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This quesion:

と言っても vs とは言え .

reminded me of a similar case:

どっちにしても vs どっちにしろ

which are also synonymous as far as I can tell.

That got me thinking:

Is this coincidental? Are there other cases where the imperative is used instead of the conditional formulation? Has this replacement ever been productive?

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google.co.jp/… –  Gradius Aug 12 '12 at 7:24
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Sometimes I wonder if it's a translation of the subjunctive construction in European languages – "be that as it may" etc. –  Zhen Lin Aug 12 '12 at 11:59
    
@Gradius, thanks, very interesting, 放任法. Didn't know that word, now I have something to google for. And yes, I completely forgot to think about imperatives of adjectives, like 遅かれ早かれ. –  dainichi Aug 12 '12 at 21:53
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@ZhenLin, basing this only on my gut feeling, I would think it's a similar parallel phenomenon going on in both spheres, rather than a translation... there definitely seems to be something going on with conditionals <-> subjunctives <-> imperatives. Maybe a good question for linguistics.stackexchange.com –  dainichi Aug 12 '12 at 21:58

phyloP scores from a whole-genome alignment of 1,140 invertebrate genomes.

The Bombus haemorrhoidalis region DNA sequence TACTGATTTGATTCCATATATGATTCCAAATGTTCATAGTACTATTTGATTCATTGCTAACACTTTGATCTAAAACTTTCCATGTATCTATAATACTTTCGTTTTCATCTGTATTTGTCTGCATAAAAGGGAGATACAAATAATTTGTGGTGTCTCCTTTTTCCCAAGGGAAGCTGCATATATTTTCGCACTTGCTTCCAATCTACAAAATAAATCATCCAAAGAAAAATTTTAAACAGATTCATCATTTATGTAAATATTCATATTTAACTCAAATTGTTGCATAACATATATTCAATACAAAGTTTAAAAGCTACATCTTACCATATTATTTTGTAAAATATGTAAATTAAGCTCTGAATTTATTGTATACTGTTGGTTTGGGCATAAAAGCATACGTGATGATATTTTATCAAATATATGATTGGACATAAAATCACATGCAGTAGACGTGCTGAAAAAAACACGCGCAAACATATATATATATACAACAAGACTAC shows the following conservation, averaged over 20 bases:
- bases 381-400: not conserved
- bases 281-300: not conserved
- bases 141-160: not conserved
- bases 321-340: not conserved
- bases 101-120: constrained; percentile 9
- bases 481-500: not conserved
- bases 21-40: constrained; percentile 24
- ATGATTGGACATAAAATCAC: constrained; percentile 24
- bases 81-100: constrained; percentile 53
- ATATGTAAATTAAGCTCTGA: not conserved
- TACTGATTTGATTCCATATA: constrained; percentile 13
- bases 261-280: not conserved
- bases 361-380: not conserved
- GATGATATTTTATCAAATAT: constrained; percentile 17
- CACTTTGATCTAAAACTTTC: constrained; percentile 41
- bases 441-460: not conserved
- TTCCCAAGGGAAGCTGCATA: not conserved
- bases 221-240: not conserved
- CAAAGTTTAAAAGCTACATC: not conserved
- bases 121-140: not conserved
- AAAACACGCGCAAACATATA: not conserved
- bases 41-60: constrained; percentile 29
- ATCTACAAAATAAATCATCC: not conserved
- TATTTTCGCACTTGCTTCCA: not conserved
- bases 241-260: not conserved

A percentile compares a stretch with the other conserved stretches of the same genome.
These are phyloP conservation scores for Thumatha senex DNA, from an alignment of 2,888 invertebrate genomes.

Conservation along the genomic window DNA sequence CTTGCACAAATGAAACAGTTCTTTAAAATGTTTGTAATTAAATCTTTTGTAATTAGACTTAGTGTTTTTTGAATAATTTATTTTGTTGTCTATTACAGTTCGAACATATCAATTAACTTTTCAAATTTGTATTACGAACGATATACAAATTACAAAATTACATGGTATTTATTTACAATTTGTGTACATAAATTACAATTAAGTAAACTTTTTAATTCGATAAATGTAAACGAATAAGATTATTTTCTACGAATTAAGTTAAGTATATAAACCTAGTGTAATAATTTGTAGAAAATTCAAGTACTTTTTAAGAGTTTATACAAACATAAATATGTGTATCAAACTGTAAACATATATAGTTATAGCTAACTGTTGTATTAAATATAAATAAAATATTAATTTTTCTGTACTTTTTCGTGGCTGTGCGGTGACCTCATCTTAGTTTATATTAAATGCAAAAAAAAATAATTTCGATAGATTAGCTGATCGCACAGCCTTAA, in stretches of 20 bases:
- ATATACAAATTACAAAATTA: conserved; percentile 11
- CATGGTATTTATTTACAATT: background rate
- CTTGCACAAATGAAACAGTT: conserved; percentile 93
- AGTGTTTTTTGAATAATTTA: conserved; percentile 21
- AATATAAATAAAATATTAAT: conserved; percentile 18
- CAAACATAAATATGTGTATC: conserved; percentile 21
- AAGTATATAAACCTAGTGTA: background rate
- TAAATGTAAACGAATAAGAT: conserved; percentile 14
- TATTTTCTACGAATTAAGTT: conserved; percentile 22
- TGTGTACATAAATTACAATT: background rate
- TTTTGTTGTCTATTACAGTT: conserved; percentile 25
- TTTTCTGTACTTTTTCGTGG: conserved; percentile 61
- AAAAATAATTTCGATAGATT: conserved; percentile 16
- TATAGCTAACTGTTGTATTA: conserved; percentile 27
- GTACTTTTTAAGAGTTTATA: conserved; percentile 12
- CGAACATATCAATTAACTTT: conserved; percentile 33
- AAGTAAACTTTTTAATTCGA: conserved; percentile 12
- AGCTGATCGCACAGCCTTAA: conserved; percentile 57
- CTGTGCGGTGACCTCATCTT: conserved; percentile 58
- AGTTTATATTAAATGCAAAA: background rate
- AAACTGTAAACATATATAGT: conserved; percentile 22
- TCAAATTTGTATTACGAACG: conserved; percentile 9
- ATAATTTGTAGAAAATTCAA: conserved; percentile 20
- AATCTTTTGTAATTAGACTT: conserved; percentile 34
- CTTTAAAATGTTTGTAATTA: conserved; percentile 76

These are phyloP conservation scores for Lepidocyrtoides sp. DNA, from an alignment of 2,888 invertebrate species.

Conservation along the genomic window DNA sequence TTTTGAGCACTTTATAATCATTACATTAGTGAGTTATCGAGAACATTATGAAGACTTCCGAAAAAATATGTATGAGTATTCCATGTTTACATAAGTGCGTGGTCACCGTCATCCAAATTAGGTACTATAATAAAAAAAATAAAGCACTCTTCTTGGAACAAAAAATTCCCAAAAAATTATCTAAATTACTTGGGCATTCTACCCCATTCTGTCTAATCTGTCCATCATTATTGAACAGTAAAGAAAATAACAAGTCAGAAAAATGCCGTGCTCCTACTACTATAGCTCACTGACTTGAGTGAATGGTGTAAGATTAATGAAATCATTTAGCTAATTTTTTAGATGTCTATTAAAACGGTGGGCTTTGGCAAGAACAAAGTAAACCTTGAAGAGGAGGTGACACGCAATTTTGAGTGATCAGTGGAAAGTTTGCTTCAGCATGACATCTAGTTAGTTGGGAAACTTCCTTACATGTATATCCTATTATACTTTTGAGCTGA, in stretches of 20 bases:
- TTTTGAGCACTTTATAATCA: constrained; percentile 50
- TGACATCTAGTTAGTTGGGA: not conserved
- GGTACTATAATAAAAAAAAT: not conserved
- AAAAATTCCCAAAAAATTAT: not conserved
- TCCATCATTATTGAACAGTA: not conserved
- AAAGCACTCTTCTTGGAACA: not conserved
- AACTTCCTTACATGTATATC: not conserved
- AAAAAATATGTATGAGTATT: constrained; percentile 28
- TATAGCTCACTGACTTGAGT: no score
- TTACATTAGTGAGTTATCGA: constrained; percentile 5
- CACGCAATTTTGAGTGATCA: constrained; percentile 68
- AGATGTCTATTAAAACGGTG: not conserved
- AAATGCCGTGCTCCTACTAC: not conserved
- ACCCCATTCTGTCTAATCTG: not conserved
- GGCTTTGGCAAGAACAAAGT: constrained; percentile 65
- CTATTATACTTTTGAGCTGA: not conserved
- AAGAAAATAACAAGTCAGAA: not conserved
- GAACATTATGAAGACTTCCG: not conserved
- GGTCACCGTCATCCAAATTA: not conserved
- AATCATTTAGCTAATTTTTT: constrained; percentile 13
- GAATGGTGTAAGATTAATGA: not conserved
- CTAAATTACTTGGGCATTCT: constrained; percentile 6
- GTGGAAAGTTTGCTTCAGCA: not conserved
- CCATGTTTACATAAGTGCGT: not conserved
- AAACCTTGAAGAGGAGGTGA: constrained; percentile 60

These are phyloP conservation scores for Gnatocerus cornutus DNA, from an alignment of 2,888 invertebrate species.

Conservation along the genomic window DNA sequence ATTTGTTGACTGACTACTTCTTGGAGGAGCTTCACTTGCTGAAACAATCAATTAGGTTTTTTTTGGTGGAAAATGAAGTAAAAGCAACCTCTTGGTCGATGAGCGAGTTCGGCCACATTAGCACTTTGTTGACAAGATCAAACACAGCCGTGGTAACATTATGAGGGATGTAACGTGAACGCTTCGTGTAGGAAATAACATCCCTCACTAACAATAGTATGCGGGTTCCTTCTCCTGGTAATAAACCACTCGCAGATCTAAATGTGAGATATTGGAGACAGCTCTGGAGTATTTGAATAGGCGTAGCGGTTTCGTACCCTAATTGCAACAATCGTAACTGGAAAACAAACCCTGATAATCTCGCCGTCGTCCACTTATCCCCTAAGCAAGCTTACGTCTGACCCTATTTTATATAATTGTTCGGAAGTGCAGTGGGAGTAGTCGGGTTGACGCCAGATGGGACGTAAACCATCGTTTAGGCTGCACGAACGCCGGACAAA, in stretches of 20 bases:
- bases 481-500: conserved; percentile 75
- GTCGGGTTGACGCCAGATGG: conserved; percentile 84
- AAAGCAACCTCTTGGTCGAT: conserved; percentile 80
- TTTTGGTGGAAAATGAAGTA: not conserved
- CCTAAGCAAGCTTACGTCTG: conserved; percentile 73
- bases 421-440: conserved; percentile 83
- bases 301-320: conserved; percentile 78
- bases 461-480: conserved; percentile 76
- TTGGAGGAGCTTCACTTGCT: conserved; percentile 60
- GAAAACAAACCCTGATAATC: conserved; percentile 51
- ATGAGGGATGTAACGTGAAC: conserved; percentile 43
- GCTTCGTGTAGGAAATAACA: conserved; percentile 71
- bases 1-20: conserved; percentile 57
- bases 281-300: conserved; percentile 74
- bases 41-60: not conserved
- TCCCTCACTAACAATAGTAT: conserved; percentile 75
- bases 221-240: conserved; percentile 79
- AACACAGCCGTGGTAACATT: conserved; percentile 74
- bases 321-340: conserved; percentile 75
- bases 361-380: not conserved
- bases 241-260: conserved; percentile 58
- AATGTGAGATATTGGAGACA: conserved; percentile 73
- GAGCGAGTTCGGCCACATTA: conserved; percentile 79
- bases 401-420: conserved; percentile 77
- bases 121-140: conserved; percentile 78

2 Answers 2

とは言え and どっちにしろ are not imperative(命令形).

どっちにしても vs どっちにしろ

どっち is an informal way to say どちら. どちらにしても is どちらに(したと)しても. どちらにしろ is どちらにすれども. Similarly, とは言え is とは言えども.

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When I look up 雖も, my dictionary says 注意 「言えども」と書き誤らないように。 Is it okay to write it that way? –  snailboat Sep 23 '12 at 8:53
    
I don't see a problem to write 言えども as the this dictionary also does. dictionary.goo.ne.jp/leaf/jn2/154751/m0u To be safe, you should use 雖も or いえども in a formal situation. –  Teno Sep 23 '12 at 9:07
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Although I can see how 言えども would become 言え, why would すれども become しろ? Whether it's semantically 命令形 or not, I don't know, but it seems that in form it is the same as 命令形. –  dainichi Oct 26 '12 at 7:41
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@Teno, I must also disagree with you. と言え might be parsed as being in the 已然形 (izenkei, realis form), but にしろ is clearly in the 命令形 (meireikei, imperative form), as further demonstrated by the parallel construction にせよ, using the older-fashioned せよ imperative form of する. It might be possible that this modern usage of the imperative grew out of an older pattern using the realis, but as far as modern Japanese goes, this construction does indeed use the imperative. –  Eiríkr Útlendi May 12 at 23:04

What about ~であれ~であれ and ~といい~といい?

Oh, there's also ~にせよ~にせよ, but it's just a more 堅い version of ~にしろ~にしろ (which in turn is more 堅い than ~にしても~にしても)

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